Searching over 5,500,000 cases.

Buy This Entire Record For $7.95

Official citation and/or docket number and footnotes (if any) for this case available with purchase.

Learn more about what you receive with purchase of this case.


United States District Court, S.D. New York

July 11, 2005.


The opinion of the court was delivered by: RICHARD CASEY, District Judge


Jarle DelRosario ("Petitioner") petitions the Court to vacate, set aside, or correct his sentence under 28 U.S.C. § 2255. Specifically, Petitioner seeks "retroactive" application of U.S.S.G § 3B1.2(b) for a two-point minor role reduction. For the following reasons, the petition is DENIED.


  Petitioner was charged in a one-count indictment with conspiring with others from on or about July 1999 through February 2, 2000, to distribute at least 5 kilograms of cocaine and at least 50 grams of crack cocaine in violation of 21 U.S.C. § 846. On November 20, 2001, Petitioner pled guilty to Count One of the indictment pursuant to a plea agreement. On February 26, 2002, this Court sentenced Petitioner to 108 months imprisonment, a sentence within the stipulated guideline range. (Sent. Hr'g Tr. Feb. 26, 2002, at 13.) As he did at sentencing, Petitioner now argues that he should be granted a two-point reduction for his minor role in the offense. (See Sent. Hr'g Tr. Feb. 26, 2002, at 4-7.) The Court rejected Petitioner's arguments then and it does again now.

  An FBI investigation revealed that Petitioner was a member of a large-scale, wholesale cocaine-trafficking organization based in the New York City metropolitan area known as the Nunez Organization. Petitioner was primarily responsible for conducting narcotics transactions with Nunez Organization customers and gathering information for Nunez regarding law enforcement presence in the area and the activities of rival narcotics groups. On February 1, 2000 Petitioner was arrested for his involvement in conspiring to distribute at least 500 grams but less than 1 ½ kilograms of crack cocaine.

  The plea agreement, which Petitioner signed with the advice of his counsel, included stipulations regarding the proper application of the United States Sentencing Guidelines ("U.S.S.G."). Applying the November 1, 2001 Sentencing Guidelines Manual, the parties stipulated to: (1) a base offense level of 36; (2) a two-level reduction under the safety valve provision; (3) a two-level reduction for acceptance of responsibility; and (4) a one-level reduction for pleading guilty and thus conserving the Government's and the Court's resources. (Plea Agreement dated Nov. 16, 2001, at 2-3.) The parties also agreed that Petitioner could argue at sentencing that he was entitled to an additional two-point reduction for his minor role in the offense pursuant to U.S.S.G. § 3B1.2(b). The Government reserved the right to oppose Petitioner's arguments. In sum, the parties stipulated that Petitioner's criminal history category was I and his offense level was either 31 or 29, depending on the Court's § 3B1.2 determination, resulting in a sentencing range of 108 to 135 months or 87 to 108 months, respectively. (Id. at 3.)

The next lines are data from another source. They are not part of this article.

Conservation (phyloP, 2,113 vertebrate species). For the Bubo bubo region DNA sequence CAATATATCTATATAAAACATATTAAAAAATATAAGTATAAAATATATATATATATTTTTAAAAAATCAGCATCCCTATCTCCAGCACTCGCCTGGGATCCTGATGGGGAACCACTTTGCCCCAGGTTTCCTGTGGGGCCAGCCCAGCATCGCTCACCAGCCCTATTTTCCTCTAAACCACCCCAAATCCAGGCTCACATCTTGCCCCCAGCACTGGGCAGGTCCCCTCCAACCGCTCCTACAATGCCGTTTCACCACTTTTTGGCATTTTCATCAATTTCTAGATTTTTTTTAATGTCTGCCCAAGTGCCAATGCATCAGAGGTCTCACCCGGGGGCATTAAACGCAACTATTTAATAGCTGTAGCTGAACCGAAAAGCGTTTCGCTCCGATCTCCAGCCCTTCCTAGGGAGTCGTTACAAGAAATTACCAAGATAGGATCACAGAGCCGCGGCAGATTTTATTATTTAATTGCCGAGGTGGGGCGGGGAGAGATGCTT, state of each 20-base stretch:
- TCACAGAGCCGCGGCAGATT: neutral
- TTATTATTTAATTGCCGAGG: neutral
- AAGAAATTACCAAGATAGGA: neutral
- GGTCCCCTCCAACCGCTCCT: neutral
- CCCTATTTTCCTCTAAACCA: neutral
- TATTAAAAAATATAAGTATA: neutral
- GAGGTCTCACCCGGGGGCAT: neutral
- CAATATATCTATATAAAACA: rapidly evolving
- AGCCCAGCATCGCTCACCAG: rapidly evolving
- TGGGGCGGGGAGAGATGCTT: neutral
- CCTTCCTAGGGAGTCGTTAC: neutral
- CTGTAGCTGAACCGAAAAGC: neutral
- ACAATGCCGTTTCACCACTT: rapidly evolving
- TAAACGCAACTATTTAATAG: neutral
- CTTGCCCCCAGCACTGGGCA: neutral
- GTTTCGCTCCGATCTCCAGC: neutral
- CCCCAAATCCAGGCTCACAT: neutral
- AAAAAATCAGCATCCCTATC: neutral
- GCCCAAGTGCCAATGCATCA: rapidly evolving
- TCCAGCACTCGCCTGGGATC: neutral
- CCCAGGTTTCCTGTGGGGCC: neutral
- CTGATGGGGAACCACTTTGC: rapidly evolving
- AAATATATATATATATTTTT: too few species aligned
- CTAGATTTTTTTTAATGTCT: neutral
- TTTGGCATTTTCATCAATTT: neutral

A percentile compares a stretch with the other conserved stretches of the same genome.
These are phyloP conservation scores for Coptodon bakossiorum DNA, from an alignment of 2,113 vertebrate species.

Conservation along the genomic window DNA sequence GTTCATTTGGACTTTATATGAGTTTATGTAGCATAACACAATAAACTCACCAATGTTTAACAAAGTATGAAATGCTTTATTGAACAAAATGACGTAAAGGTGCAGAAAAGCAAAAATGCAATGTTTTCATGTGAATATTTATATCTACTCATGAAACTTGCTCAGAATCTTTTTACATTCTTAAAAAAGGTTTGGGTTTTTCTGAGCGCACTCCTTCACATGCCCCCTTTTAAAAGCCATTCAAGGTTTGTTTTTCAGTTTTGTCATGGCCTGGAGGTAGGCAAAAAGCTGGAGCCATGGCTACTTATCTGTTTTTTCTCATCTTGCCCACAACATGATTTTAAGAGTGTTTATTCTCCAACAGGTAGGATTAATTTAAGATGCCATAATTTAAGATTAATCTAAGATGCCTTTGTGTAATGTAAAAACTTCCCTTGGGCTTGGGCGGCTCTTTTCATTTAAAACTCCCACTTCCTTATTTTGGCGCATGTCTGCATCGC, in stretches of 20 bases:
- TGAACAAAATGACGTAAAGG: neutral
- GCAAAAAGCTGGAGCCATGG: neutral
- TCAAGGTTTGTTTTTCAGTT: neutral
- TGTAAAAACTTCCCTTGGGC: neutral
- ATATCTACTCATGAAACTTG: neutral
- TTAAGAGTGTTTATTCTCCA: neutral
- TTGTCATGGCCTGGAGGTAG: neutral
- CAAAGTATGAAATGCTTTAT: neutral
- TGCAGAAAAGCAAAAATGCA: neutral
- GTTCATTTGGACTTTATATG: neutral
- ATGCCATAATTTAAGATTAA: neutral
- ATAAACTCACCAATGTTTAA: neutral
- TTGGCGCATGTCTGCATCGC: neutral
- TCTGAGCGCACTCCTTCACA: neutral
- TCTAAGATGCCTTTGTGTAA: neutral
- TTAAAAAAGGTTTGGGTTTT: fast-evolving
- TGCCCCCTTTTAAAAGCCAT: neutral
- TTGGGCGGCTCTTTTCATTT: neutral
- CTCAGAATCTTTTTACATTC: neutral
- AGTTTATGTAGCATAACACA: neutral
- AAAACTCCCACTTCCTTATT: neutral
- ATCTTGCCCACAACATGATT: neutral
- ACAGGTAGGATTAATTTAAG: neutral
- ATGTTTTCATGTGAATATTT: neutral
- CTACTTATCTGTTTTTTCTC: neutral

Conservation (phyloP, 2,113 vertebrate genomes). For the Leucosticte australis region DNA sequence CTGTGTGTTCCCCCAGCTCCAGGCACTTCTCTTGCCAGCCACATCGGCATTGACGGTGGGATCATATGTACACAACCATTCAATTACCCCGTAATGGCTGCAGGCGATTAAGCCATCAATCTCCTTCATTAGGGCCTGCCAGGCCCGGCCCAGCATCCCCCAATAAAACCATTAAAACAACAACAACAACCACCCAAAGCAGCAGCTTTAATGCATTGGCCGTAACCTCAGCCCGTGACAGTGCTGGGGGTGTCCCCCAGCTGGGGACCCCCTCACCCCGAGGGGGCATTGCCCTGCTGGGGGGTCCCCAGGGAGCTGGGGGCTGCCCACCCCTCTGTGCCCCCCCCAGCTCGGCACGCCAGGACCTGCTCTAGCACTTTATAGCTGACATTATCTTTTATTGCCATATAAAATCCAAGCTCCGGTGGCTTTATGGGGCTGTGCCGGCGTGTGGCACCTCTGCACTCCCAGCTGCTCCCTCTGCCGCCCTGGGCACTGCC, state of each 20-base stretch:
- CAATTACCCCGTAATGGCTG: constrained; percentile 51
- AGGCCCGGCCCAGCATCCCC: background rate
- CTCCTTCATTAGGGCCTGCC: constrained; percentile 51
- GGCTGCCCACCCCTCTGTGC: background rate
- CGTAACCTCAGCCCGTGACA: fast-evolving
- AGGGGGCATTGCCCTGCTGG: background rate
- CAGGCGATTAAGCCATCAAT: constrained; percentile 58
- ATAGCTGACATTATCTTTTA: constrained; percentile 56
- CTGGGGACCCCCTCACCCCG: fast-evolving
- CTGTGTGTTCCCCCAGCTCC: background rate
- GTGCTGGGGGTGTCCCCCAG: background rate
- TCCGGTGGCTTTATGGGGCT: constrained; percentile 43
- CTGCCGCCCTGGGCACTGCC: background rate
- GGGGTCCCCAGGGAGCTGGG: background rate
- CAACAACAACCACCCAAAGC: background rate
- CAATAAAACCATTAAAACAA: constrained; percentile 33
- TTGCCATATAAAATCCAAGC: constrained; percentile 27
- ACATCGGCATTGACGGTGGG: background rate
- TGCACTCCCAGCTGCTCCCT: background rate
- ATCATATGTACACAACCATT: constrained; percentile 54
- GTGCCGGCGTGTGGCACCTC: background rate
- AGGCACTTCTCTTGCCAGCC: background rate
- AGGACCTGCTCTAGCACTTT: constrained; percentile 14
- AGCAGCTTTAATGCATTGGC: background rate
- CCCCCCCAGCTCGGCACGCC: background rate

The plea agreement contained an additional clause relevant to the instant petition. The parties agreed that "the defendant will neither appeal, nor otherwise litigate under Title 28, United States Code, Section 2255, any sentence within or below the Stipulated Guidelines Range set forth above (87 to 135 months)." (Id. at 5.)

  At the plea allocution, the Court ascertained that Petitioner entered into the plea agreement knowingly and voluntarily, and that he understood that he was waiving his right to appeal any sentence within the stipulated range. (Plea Hr'g Tr. Nov. 20, 2001, at 9; Sent. Hr'g Tr. Feb. 26, 2002, at 14-15.)

  In preparing Petitioner's Presentence Report ("PSR"), the Probation Department determined that Petitioner was not entitled to a reduction for playing a minor role in the offense and calculated his guideline range as 108 to 135 months with a recommended sentence of 108 months. (PSR ¶ 132).

  On February 26, 2002, after reading both parties' submissions on the minor role issue, hearing arguments from counsel, and weighing the evidence, the Court found that Petitioner was not a minor participant and declined to apply a two-point reduction under U.S.S.G. § 3B1.2. Adopting the guidelines calculation in the plea agreement and the PSR, the Court sentenced Petitioner to a term of imprisonment of 108 months followed by three years of supervised release. (Sent. Hr'g Tr. Feb. 26, 2002, at 13.) Petitioner did not appeal his sentence, but now brings the instant petition.


  A. Effect of Petitioner's Plea Agreement

  As an initial matter, the Court considers the effect of Petitioner's plea agreement on his petition. Petitioner explicitly waived his right to appeal or collaterally attack any sentence within the stipulated guideline range. See Plea Agreement at 5. "A defendant's waiver of the right to appeal a sentence within an agreed upon Guidelines range is generally enforceable." United States v. Garcia, 166 F.3d 519, 521 (2d Cir. 1999); see also United States v. Djelevic, 161 F.3d 104,106 (2d Cir. 1998) (holding waivers of collateral attacks under § 2255 are similarly enforceable).